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US Oilfields: Danger Around the Corner?

An Industry Veteran Looks at Oilfield Materials Before Production – and Risks – Ramp Up.

By Bill Gilliam, General Manager, Energy Division for Anvil International

Irving, TX, (October 2016) As fall approaches oil prices are edging toward $50/bbl, and the industry in the U.S. may soon be producing again in earnest. Once more, we could see production returning to full-scale operation in Oklahoma, the Rocky Mountains, Louisiana, California, Ohio, West Virginia, South and West Texas, and other regions. After years of a down market, it would be a welcome sight.

Or would it? What many people don’t realize is that renewed production may result in tremendous risk. During the current downturn, some producers have responded to pressure to reduce costs by installing inferior, cheaply made fittings and other products. When production ramps up, it will do so quickly, exposing those parts to levels of operation that they may not withstand. Leaks and even blowouts could result, creating potentially huge safety risks to oilfield workers and the environment.

In this short paper, I draw on my lifetime in the oilfield sector, as well as a few statistics from the Texas Railroad Commission, which monitors and regulates oilfield production here in Texas. I also touch on an analysis by another oil-industry professional, who discusses the long-term profitability (or lack of it) for an oil well under different upfront investment scenarios.

A little about me: As a youngster, I rode leases with my grandfathers whom were in the oil business. In junior high school, my first job was working in oilfield construction. I’ve experienced all facets of the oilfield business, and I believe I know its operational aspects as well as anybody.

Here is the main point of this paper: I have seen the current situation before, in the downturns that began in the late 1980s and late 1990s. It wasn’t pretty. Following those down markets, the industry experienced sharp increases in safety and environmental incidents that I believe resulted in no small way from a reliance on cheap, substandard materials. It’s my firm view that history may be about to repeat itself, with possibly tragic consequences including serious injury or even a fatality.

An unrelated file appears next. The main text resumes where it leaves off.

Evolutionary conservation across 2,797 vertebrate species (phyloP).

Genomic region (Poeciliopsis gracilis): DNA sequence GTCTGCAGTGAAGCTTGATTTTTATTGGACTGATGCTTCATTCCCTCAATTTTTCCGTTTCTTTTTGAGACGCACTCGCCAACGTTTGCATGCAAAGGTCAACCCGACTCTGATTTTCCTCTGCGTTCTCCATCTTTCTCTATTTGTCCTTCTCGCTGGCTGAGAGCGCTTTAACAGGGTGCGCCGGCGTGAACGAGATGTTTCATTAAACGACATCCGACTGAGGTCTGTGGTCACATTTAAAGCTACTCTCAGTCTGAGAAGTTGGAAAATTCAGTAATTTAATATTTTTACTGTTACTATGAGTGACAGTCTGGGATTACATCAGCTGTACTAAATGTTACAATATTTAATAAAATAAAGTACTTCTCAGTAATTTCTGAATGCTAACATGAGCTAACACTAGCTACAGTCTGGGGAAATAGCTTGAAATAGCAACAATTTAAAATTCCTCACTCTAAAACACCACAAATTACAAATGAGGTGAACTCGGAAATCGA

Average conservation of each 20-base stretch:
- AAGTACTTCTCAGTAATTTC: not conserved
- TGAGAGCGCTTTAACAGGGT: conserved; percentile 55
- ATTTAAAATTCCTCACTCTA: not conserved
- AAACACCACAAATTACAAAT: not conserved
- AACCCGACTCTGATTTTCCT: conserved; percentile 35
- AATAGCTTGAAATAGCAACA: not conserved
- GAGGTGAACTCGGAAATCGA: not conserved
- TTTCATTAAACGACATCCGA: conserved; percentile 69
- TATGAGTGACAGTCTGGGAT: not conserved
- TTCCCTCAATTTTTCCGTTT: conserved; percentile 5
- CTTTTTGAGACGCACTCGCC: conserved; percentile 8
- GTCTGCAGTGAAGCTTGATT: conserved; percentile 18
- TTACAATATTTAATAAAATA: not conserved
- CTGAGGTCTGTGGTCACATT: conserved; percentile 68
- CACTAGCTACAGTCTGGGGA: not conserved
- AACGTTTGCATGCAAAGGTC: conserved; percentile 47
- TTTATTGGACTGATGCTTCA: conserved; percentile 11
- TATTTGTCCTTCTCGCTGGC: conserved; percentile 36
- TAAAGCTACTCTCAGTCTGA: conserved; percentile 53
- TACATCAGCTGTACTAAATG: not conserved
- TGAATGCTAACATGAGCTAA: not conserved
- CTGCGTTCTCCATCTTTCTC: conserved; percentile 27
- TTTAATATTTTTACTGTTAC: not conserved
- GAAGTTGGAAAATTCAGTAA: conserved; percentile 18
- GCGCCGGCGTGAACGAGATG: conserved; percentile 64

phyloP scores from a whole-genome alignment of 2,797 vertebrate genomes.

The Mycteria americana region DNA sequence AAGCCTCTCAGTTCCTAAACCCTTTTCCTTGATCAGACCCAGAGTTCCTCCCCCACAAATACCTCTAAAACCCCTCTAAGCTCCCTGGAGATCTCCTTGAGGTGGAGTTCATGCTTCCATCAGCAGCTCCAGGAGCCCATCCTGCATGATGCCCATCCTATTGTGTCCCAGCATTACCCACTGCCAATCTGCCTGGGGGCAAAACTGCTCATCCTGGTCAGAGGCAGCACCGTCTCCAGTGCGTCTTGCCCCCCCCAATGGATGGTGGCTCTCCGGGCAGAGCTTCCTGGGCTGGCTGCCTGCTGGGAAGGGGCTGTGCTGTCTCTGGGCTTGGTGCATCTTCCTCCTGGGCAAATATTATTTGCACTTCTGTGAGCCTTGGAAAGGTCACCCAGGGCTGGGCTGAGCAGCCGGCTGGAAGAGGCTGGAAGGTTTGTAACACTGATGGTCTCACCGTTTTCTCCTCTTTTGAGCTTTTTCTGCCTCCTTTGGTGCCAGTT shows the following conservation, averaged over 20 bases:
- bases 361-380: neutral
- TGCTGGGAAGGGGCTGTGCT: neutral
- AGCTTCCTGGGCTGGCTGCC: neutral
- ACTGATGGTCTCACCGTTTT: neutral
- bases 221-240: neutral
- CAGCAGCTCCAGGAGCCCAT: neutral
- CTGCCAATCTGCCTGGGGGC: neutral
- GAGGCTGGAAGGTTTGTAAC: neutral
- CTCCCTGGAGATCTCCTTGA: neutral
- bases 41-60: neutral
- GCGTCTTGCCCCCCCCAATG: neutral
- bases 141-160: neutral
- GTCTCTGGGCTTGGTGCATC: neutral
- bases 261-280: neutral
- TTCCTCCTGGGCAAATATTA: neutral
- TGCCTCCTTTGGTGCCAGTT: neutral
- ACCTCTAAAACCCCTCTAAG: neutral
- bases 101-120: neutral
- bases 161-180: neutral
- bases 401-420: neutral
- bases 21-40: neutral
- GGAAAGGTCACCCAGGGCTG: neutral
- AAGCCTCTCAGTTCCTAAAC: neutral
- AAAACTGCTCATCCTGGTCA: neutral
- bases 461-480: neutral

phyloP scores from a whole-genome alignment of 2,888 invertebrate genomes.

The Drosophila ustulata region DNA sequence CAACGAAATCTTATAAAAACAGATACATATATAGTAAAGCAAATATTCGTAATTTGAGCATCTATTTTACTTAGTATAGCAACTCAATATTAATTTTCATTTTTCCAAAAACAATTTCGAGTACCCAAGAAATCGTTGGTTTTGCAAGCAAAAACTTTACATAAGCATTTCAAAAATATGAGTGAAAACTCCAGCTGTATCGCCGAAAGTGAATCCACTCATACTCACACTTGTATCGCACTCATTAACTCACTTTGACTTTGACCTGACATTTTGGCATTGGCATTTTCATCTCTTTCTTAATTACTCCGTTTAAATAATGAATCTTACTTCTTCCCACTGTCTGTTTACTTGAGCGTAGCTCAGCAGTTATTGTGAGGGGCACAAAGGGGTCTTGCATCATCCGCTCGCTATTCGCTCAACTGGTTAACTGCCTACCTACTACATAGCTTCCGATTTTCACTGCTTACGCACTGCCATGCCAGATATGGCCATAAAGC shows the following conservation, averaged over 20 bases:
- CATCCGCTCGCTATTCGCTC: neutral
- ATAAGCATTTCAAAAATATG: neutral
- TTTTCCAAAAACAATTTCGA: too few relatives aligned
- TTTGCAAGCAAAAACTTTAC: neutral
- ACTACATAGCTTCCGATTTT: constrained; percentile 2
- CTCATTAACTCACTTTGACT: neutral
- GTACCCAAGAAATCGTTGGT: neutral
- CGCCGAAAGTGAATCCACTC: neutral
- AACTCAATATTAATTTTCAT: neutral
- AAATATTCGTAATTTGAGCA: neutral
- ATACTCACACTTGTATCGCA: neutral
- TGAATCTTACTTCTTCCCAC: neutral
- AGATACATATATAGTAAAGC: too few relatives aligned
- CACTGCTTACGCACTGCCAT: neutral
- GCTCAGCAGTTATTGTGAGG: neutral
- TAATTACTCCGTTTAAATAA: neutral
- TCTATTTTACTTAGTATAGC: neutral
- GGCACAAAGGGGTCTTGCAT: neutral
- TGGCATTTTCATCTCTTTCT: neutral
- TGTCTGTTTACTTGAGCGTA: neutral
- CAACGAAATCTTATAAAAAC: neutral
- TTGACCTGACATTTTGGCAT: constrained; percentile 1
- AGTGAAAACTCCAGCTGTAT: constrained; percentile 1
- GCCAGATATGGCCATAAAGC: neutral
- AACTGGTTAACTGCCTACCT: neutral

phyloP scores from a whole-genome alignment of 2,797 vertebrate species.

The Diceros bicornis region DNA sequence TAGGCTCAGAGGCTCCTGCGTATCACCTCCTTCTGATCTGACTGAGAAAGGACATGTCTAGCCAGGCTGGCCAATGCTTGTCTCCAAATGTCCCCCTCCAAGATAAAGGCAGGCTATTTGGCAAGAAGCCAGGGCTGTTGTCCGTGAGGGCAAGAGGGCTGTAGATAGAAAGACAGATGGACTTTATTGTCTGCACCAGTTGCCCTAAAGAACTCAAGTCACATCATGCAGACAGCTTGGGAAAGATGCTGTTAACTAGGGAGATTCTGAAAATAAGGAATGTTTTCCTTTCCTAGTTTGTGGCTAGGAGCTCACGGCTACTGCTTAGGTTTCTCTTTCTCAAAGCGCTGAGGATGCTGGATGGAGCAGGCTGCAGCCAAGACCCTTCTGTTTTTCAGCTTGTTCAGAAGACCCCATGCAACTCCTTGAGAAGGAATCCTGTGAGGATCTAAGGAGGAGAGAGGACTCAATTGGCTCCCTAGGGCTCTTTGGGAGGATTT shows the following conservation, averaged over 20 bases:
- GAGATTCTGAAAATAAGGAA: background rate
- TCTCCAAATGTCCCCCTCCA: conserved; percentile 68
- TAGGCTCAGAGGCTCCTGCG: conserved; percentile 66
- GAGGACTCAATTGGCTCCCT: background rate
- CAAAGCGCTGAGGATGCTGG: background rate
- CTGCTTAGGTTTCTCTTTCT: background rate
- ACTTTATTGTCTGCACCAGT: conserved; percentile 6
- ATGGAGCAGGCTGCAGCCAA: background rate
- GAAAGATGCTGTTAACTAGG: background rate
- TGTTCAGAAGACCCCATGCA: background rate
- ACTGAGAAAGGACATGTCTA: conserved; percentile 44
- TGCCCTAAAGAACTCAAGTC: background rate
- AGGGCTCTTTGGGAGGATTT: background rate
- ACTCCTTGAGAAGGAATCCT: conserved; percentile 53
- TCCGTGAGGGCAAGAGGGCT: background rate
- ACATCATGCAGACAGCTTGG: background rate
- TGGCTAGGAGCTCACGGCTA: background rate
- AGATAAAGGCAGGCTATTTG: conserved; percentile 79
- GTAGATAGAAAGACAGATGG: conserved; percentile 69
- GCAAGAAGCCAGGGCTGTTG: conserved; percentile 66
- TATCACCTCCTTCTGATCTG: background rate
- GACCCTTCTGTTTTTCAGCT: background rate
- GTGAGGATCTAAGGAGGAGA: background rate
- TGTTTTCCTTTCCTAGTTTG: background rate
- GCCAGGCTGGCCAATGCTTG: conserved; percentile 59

The following graph helps tell the story. The blue line represents Texas oil production beginning in 1998, and the orange line conveys liquid-loss incidents as reported by the Texas Railroad Commission. Even before production recovered, incidents rose markedly, beginning in 2001. What the chart doesn’t show is what I was seeing personally in the oilfields starting in 1998. As prices fell, producers cut production and concentrated on maintenance and repair. (When wells are idle, they need to be serviced more.)

When producers switched over to M&R, however, they often used poorly made materials to save on costs. Those materials didn’t fail overnight, but within one or two years I was receiving numerous calls for help from producers whose pipes and fittings had leaked or blown out.


Can I prove that every incident represented by that orange line in the graph resulted from poor parts? No. But I believe the timing is more than coincidental, and it certainly reflects my experience. I saw a lot of substandard parts being installed during that down market, and their subsequent failures came as little surprise to me.

When I inspected various sites, I found the failed parts typically contained no country-of-origin stamp and no heat number. There was no way to trace the product to a material test report (MTR). In short, no evidence suggested that the product was produced by a reputable manufacturer and was fit for the job.

Cheaper imported products could fail more.

At this point, let me address the elephant that may be creeping into the room. The sorts of parts that I’m talking about are generally manufactured outside the United States. I want to go on the record loud and clear: There are many reputable imported parts that come with certificates of compliance, MTRs, heat codes and country-of-origin stamps. My company competes respectfully with their producers. But there are, quite frankly, some bad parts on the market, as well. Many of these are imported and cost less than others. But it’s my strong belief that their long-term risks greatly outweigh their one-time savings.